Reader t sent this article in about a Cleveland BRT-type system.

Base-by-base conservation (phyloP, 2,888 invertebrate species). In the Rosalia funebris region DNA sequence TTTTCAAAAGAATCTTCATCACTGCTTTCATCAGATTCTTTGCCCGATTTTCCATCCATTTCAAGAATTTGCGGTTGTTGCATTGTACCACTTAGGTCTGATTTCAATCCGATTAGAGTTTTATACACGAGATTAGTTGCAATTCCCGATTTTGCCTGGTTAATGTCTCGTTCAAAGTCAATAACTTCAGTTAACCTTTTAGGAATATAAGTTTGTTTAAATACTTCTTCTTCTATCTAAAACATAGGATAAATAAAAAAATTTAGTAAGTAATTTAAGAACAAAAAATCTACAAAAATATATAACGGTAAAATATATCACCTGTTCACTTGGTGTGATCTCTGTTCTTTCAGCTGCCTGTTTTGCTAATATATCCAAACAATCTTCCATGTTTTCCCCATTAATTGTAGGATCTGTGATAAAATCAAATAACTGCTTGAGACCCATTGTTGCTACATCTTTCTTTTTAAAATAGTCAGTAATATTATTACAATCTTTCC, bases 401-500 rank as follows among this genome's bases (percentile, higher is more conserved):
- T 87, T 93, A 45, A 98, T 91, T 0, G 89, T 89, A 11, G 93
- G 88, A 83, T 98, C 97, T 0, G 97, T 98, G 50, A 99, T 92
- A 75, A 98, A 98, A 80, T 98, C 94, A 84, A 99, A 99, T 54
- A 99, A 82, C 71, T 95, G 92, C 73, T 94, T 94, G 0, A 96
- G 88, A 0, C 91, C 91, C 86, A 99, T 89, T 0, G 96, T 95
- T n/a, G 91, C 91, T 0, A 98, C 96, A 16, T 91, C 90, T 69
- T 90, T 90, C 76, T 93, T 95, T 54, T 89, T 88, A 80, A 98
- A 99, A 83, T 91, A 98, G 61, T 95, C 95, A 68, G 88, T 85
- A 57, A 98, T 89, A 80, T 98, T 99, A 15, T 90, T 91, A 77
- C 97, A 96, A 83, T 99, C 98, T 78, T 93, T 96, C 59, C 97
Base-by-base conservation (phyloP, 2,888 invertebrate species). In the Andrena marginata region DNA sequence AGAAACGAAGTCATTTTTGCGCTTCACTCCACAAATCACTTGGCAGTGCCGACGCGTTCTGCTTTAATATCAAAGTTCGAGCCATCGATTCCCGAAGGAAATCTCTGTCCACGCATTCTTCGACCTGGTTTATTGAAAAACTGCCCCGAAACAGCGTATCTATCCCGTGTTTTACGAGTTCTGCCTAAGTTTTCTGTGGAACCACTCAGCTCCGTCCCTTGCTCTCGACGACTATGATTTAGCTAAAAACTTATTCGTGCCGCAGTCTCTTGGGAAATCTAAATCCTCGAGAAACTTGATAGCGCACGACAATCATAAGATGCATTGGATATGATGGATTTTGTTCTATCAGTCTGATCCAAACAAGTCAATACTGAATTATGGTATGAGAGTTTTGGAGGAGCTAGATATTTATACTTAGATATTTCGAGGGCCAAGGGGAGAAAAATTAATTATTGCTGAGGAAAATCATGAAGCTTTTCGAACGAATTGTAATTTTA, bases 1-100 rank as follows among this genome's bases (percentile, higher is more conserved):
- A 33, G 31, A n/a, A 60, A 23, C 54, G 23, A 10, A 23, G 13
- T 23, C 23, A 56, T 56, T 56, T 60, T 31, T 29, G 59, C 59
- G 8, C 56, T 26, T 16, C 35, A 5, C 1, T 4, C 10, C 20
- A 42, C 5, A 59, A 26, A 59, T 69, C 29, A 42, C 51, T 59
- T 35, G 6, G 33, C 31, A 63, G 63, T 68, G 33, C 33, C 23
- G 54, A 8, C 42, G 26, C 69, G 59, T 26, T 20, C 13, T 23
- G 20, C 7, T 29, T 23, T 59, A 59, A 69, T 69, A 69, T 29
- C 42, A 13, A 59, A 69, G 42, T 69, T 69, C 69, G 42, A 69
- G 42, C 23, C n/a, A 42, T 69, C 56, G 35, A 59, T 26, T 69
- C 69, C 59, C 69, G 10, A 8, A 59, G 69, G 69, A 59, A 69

I've got nothing against BRT, and it certainly has the potential to have some of the benefits of rail at less cost, but the problem with BRT in practice is that there are always ways of doing it cheaper. So you start with the light rail line plan. That's too expensive. So, ok, you consider a full BRT plan with fully dedicated lanes, signal priority, etc. But then some politically connected people start complaining about the loss of a lane for automobiles in their neighborhood. Suddenly...you don't have dedicated lanes throughout the route. And, then, well, those electronic arrival signs get the axe due to more budget concerns. The point is, it's really easy to go from "cheaper version of light rail" to "just another bus system" as the process goes on.